Sister Rani Maria’s martyrdom a blessing and a gift
New Delhi (AsiaNews) – “Sister Rani Maria was rewarded by God” and became a “martyr”. This “is a gift”, said Sister Selmy Paul, Rani Maria’s actual sister, who spoke to AsiaNews about her own path of faith and her journey towards forgiving her sister’s murderer.
Sister Rani Maria was killed on 25 February 1995 in a contract killed by a farmer who did not know her. He boarded the bus on which she was travelling and stabbed her to death.
Sister Selmy Paul, 45, is ten years young than her sister. Her parents had five girls and two boys. Rani was the second eldest and she was the sixth. Both joined the Clarist Franciscan Congregation. Her sister took her vows in 1974; she did in 1984.
“When I was brought to her coffin, seeing her dead body, I was overcome with grief and sadness. I was undergoing chemotherapy for cancer and the sight of my beloved sister brought floods of tears and I began to fight with God,” she said.
“Looking at the Crucified Christ, that was placed near the coffin, I questioned God. How could he allow my sister to be so brutally killed? I couldn’t understand. How could God allow my sister, who only served the poor people, to be abandoned by everyone and be killed, only because of her service in His name. After a while, still sitting beside her coffin, I began silently meditating on the Passion of Christ and in my deep prayerful intimacy with the Crucified Christ I heard a clear voice saying: She was not alone, my mother and I were with her.”
“Immediately, my entire body was filled with peace. My feelings of anger and rebellion vanished. I was calm and found courage. I looked at my sister. She looked so peaceful in her coffin. I prayed to her for the grace to forgive her assassin. During the 105-kilometre funeral route, from Indore to Udayanagar, my constant prayer was for God to console our parents and for the grace to forgive.”
“At that time, I was undergoing chemotherapy for colon cancer. I had been diagnosed in September 1991 and had started treatment. My sister often visited me and would encourage me. She also talked about her work in the villages and the challenges she encountered there.”
“I was posted in the Provincial House in Bhopal. My syster, Sister Rani Maria, who was a provincial counsellor, travelled from Udayanagar to meet me, something we did often. In December 1994, she told me that there were some problems in the village. She told me about the tense situation in the village and said that she was she was very concerned about the poor Tribals, who were living in an atmosphere of intimidation and precariousness. However, she told me, ‘I am not afraid of dying for the poor people’. She asked me to pray and offer my sufferings for the Mission of the Church among Tribals and poor people.”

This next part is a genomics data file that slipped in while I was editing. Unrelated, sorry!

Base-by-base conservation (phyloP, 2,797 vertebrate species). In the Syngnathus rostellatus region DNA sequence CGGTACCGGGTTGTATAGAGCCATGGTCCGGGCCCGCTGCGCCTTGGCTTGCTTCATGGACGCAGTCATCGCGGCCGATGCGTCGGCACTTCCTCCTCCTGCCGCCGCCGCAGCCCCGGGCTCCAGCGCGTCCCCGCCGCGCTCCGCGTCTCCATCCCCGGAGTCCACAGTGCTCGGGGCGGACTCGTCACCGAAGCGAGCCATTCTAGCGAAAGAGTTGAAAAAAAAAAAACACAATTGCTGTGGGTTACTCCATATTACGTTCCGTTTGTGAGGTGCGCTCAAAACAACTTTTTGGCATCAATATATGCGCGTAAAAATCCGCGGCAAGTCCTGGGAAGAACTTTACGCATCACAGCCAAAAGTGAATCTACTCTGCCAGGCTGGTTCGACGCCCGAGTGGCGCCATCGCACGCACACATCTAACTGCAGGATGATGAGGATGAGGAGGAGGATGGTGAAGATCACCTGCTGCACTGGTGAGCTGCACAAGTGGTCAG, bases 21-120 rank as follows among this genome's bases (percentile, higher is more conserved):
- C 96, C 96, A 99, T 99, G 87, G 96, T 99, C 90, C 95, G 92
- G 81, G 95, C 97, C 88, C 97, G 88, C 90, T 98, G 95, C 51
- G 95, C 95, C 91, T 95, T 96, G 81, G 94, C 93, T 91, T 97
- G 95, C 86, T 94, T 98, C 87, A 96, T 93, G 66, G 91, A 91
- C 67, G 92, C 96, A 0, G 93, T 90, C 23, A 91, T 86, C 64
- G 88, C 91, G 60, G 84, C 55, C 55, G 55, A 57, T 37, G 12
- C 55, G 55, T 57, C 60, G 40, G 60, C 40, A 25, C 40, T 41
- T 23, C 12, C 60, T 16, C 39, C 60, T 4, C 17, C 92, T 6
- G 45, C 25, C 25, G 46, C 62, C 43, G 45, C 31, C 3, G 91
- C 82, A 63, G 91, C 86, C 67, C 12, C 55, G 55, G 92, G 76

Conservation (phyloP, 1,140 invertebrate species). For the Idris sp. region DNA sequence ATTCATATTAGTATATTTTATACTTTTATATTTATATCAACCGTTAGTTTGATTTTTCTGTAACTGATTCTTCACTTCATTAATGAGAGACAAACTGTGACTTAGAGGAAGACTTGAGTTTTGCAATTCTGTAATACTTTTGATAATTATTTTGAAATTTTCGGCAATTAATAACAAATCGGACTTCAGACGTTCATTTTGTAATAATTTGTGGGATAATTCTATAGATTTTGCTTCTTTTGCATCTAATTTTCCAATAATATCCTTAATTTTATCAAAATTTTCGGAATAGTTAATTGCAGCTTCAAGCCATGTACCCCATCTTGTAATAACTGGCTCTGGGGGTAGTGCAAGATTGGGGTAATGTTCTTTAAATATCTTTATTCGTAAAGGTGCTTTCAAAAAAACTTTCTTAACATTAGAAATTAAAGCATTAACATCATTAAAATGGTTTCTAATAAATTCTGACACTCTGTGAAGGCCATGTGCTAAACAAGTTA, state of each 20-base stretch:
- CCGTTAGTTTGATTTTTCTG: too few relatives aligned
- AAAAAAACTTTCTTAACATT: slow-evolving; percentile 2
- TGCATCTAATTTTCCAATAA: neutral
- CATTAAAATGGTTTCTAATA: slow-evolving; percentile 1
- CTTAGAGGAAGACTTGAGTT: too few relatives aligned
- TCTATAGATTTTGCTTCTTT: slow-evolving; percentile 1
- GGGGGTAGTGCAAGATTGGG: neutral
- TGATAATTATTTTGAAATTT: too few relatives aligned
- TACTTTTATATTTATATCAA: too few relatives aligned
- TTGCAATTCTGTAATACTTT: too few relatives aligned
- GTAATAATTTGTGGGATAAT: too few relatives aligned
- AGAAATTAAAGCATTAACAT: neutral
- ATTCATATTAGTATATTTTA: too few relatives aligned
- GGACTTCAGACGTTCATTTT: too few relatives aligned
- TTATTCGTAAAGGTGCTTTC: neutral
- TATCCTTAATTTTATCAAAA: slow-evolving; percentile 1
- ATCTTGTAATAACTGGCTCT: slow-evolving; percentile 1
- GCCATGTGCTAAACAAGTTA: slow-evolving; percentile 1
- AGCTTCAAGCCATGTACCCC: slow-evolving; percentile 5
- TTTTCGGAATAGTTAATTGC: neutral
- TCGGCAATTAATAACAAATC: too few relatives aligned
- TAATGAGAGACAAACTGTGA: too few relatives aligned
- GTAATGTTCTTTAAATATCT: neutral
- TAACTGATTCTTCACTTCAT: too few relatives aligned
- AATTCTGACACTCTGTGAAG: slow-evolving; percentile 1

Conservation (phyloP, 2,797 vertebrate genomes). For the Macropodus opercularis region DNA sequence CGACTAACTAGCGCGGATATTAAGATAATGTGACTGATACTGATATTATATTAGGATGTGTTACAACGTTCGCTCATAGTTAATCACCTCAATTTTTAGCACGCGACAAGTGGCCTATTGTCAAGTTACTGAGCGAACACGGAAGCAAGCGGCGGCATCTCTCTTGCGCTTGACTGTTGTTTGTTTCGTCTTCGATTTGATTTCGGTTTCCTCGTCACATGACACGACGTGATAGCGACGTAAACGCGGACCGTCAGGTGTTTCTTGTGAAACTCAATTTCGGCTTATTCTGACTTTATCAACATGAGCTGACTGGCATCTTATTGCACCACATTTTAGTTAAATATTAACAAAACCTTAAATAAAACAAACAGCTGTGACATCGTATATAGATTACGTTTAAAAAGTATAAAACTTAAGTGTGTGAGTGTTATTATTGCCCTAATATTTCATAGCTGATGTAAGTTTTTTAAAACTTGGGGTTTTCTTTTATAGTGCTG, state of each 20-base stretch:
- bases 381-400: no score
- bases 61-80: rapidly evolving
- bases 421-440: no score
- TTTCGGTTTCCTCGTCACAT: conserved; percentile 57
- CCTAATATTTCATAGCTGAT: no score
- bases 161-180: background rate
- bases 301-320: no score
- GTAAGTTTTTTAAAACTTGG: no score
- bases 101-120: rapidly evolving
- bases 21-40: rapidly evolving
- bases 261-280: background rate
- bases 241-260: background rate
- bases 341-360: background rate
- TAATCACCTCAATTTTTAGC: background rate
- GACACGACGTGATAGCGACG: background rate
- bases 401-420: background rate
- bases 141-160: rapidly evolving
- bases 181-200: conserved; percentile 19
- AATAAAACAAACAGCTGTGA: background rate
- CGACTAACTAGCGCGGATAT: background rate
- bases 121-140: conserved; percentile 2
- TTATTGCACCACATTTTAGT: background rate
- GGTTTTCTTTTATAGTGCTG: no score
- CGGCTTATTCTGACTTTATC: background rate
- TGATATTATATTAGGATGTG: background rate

“In 2002, the congregation’s provincial and the bishop of Indore granted Sister Selmy Paul permission to visit the assassin in prison. Previous requests had been rejected; sometime because of demands for justice on Sister Rani Maria’s behalf.”
“After all the necessary paperwork was done, I, accompanied by Swami Sachidanand, a CMI priest, travelled to Indore Jail. During the trip, I was anxious about how he would react to her.”
“When the murderer saw me he wept and fell prostrate at my feet. Trembling and weeping, he begged me for my forgiveness. It was a moment of grace,” Sister Selmy said. “At that time, I could not think; I could not even remember my sister’s dead body and her murder, nothing. God gave complete and total grace. Meeting this man, who was so repentant, was very emotional for me. I shed tears of love and forgiveness. God gave me grace so that I could forgive him from my heart, and accept him as a brother. That 21st August 2002 is forever marked in my memory: the faithfulness and tenderness of God and the joy of forgiveness.”
“The following year, on the anniversary of her death, my mother visited Samandar Singh in prison. She too forgave him and kissed his hands, the hands ‘that made blood gush forth from my daughter and sent her to heaven.’ She welcomed him as a son, and on the next anniversary of her death, my brothers and sister too embraced him as a brother. Forgiveness is a grace.”
“In 2007, Samandar Singh came to our ancestral home in Kerala and met my ailing father. By the grace of God, my father too welcomed him as a son. He died soon after, on 30 July 2007, in peace.”
“After my sister passed away, I saw signs of her blessing. I am now cancer-free and peace has returned to the village where she worked and died. Our home congregation has also been blessed.
“My sister, Sister Rani Maria was rewarded by God” and became a “martyr”. In “our family, we are not proud of this, but rather see it as a blessing and a gift.”